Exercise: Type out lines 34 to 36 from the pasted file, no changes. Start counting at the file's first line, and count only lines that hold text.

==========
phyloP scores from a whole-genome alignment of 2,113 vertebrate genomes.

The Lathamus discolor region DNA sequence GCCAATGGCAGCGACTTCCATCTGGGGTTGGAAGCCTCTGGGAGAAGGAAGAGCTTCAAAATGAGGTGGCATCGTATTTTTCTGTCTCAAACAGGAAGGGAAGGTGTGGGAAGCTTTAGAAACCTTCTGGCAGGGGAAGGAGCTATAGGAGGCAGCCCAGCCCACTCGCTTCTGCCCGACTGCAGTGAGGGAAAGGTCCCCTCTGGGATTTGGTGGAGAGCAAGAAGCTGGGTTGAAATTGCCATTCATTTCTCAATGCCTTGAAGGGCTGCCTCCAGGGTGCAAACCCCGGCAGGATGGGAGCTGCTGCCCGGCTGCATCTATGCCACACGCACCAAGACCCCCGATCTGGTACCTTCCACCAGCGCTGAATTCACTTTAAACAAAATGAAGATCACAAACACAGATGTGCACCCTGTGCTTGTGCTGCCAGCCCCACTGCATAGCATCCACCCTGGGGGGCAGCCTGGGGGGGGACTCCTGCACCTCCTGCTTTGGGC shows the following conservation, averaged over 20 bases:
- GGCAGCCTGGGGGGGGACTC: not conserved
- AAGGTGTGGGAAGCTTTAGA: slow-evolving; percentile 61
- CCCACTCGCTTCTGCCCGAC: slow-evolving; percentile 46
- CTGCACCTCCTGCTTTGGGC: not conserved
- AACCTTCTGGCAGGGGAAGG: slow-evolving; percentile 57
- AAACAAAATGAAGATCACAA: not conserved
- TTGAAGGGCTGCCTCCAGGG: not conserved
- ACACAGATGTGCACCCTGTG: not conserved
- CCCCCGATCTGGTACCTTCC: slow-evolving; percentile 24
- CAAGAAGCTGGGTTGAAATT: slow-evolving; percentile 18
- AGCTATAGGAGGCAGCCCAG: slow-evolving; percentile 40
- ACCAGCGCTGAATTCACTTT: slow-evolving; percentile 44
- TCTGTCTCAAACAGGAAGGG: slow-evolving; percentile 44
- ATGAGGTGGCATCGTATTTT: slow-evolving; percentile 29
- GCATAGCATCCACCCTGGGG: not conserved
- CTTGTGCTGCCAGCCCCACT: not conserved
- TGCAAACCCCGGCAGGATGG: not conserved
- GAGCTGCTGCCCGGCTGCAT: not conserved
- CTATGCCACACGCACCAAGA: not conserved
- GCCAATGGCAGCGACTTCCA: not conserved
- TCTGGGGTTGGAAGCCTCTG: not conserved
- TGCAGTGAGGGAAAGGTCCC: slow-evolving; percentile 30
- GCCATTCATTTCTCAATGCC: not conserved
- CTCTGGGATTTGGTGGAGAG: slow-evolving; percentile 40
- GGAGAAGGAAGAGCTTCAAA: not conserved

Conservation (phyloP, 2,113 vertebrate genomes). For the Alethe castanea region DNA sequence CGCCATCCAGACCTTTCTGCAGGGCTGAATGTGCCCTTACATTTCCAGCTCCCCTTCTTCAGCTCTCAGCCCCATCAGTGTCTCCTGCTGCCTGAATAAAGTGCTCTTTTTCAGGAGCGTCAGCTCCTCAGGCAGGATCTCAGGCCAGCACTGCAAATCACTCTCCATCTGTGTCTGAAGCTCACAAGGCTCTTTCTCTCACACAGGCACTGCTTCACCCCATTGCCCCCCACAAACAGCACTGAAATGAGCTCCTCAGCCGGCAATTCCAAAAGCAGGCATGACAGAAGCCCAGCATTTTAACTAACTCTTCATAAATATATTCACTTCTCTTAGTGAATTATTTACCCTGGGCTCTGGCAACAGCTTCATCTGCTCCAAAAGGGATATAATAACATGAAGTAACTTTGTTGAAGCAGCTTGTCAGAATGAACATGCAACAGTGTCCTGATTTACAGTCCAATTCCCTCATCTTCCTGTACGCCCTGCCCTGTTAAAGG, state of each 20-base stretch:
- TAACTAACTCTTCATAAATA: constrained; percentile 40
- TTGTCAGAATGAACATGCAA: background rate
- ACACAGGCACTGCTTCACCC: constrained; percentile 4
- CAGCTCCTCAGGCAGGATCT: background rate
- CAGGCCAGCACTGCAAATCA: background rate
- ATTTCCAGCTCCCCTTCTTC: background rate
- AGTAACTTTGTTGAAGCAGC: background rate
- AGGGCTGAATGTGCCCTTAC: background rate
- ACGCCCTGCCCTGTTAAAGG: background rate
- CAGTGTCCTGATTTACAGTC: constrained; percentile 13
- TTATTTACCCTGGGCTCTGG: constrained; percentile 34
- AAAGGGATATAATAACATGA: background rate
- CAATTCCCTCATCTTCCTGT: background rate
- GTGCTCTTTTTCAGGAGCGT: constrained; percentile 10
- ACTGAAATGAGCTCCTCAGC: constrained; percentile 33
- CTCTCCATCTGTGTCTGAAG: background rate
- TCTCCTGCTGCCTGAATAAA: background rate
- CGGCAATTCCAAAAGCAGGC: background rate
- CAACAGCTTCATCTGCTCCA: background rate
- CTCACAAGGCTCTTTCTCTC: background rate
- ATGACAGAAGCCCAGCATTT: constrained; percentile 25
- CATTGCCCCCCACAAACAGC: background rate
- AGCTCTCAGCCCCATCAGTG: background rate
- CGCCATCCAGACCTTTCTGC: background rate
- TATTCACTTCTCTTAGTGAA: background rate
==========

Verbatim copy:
- ATTTCCAGCTCCCCTTCTTC: background rate
- AGTAACTTTGTTGAAGCAGC: background rate
- AGGGCTGAATGTGCCCTTAC: background rate